We will do our best to keep you updated about our project activities, including our studies, data collection of cat vocalisations and cat–directed speech, perception tests (how do cats perceive different speaking styles in human speech?, how do human listeners judge different melodies in cat vocalisations?), analyses, reports from project meetings, talks, conferences, etc.
The project members gratefully acknowledge the support from The Marcus and Amalia Wallenberg Foundation and thanks everyone (cats as well as humans) who have made this project possible.
Susanne was interviewed in the Swedish TV4 show Malou Efter Tio about her research on cat–human communication and the project.
The team was awarded the 2021 IG Nobel Prize in biology "for analyzing variations in purring, chirping, chattering, trilling, tweedling, murmuring, meowing, moaning, squeaking, hissing, yowling, howling, growling, and other modes of cat–human communication".
INTERCOM is a new Advanced Study Group at the Pufendorf Institute on Interspecific Communication. The group has members from numerous disciplines and will study a number of research questions related to interspecific communication.
In collaboration with Lund University and the Humanities Lab we have put together a small quiz with sounds by cats in positive or negative situations. Can you tell which is which?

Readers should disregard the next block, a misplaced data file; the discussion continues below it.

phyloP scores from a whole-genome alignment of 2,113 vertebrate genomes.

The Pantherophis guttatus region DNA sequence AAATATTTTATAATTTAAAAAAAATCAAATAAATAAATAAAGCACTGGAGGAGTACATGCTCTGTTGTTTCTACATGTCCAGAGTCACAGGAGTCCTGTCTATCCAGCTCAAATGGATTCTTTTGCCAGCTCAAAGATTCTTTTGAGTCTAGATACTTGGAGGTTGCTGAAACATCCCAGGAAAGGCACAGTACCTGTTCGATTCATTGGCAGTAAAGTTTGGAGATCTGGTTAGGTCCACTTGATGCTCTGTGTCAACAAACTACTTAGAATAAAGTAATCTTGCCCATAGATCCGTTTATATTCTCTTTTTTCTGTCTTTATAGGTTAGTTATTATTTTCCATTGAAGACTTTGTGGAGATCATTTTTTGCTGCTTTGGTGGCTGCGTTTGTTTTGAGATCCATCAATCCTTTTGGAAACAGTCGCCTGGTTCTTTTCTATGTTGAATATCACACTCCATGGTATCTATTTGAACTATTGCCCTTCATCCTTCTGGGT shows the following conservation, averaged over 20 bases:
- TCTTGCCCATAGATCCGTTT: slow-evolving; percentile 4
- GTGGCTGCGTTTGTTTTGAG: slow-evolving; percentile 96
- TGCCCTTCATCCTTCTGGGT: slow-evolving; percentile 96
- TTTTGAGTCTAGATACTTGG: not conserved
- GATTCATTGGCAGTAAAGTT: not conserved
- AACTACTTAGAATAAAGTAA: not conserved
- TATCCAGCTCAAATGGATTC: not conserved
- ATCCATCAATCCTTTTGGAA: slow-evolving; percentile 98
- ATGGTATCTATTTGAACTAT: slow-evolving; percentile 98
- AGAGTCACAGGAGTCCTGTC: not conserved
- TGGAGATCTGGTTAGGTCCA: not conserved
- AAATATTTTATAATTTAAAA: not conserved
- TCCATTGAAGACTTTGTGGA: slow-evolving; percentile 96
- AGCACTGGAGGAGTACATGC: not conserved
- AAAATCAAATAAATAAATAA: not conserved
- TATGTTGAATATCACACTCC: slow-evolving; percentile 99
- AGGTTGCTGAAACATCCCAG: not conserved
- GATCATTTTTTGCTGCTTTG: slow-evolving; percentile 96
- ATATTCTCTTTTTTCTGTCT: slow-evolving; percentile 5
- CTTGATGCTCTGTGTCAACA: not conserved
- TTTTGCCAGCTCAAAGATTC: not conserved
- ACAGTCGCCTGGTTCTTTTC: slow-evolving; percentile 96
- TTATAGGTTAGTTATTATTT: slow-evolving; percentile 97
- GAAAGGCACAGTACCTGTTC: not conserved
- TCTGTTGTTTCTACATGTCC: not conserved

For some time now we have been analysing meow intonation in different contexts and mental states using a number of different methods. The picture shows an example of how meows produced in positive mental states seem to have a more positive slope (i.e. rising contour) than meows produced in negative mental states (Thanks to Andrey Anikin for helping with R scripts).
Joost and Susanne presented our results from our Study 1 at the 2nd International Workshop on Vocal Interactivity in-and-between Humans, Animals and Robots (VIHAR), 29-30 August 2019, in London, UK.
After careful analysis of meow vocalisations produced by 40 cats we have now been able to compare melody contours representing average values for the different contexts and mental states by visual inspection of the contours.